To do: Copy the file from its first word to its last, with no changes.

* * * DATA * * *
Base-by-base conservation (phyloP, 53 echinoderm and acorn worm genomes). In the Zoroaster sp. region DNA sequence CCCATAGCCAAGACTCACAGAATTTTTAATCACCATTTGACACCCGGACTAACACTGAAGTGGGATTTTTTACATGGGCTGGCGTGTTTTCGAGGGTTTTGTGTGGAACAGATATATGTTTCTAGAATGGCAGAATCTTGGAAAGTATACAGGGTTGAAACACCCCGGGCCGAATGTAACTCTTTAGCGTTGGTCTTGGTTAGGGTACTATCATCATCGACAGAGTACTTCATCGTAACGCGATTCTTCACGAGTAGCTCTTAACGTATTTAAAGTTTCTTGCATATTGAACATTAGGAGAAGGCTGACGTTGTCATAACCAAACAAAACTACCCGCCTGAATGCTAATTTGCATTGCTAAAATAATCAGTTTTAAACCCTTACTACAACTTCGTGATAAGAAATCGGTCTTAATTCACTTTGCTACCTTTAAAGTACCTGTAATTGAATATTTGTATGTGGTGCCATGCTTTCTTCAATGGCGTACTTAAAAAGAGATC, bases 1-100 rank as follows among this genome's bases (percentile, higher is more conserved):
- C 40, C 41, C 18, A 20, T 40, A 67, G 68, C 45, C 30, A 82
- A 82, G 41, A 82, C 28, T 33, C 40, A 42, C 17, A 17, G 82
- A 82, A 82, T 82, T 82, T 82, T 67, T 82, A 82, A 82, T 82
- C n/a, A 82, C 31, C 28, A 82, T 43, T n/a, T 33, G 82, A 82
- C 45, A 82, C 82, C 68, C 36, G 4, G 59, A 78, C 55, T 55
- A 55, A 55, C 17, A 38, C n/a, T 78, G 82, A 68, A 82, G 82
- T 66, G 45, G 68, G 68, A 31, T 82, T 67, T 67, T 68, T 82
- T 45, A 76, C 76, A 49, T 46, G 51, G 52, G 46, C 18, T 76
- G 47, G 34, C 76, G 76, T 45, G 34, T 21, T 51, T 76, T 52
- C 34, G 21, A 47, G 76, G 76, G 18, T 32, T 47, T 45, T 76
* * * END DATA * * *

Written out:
Base-by-base conservation (phyloP, 53 echinoderm and acorn worm genomes). In the Zoroaster sp. region DNA sequence CCCATAGCCAAGACTCACAGAATTTTTAATCACCATTTGACACCCGGACTAACACTGAAGTGGGATTTTTTACATGGGCTGGCGTGTTTTCGAGGGTTTTGTGTGGAACAGATATATGTTTCTAGAATGGCAGAATCTTGGAAAGTATACAGGGTTGAAACACCCCGGGCCGAATGTAACTCTTTAGCGTTGGTCTTGGTTAGGGTACTATCATCATCGACAGAGTACTTCATCGTAACGCGATTCTTCACGAGTAGCTCTTAACGTATTTAAAGTTTCTTGCATATTGAACATTAGGAGAAGGCTGACGTTGTCATAACCAAACAAAACTACCCGCCTGAATGCTAATTTGCATTGCTAAAATAATCAGTTTTAAACCCTTACTACAACTTCGTGATAAGAAATCGGTCTTAATTCACTTTGCTACCTTTAAAGTACCTGTAATTGAATATTTGTATGTGGTGCCATGCTTTCTTCAATGGCGTACTTAAAAAGAGATC, bases 1-100 rank as follows among this genome's bases (percentile, higher is more conserved):
- C 40, C 41, C 18, A 20, T 40, A 67, G 68, C 45, C 30, A 82
- A 82, G 41, A 82, C 28, T 33, C 40, A 42, C 17, A 17, G 82
- A 82, A 82, T 82, T 82, T 82, T 67, T 82, A 82, A 82, T 82
- C n/a, A 82, C 31, C 28, A 82, T 43, T n/a, T 33, G 82, A 82
- C 45, A 82, C 82, C 68, C 36, G 4, G 59, A 78, C 55, T 55
- A 55, A 55, C 17, A 38, C n/a, T 78, G 82, A 68, A 82, G 82
- T 66, G 45, G 68, G 68, A 31, T 82, T 67, T 67, T 68, T 82
- T 45, A 76, C 76, A 49, T 46, G 51, G 52, G 46, C 18, T 76
- G 47, G 34, C 76, G 76, T 45, G 34, T 21, T 51, T 76, T 52
- C 34, G 21, A 47, G 76, G 76, G 18, T 32, T 47, T 45, T 76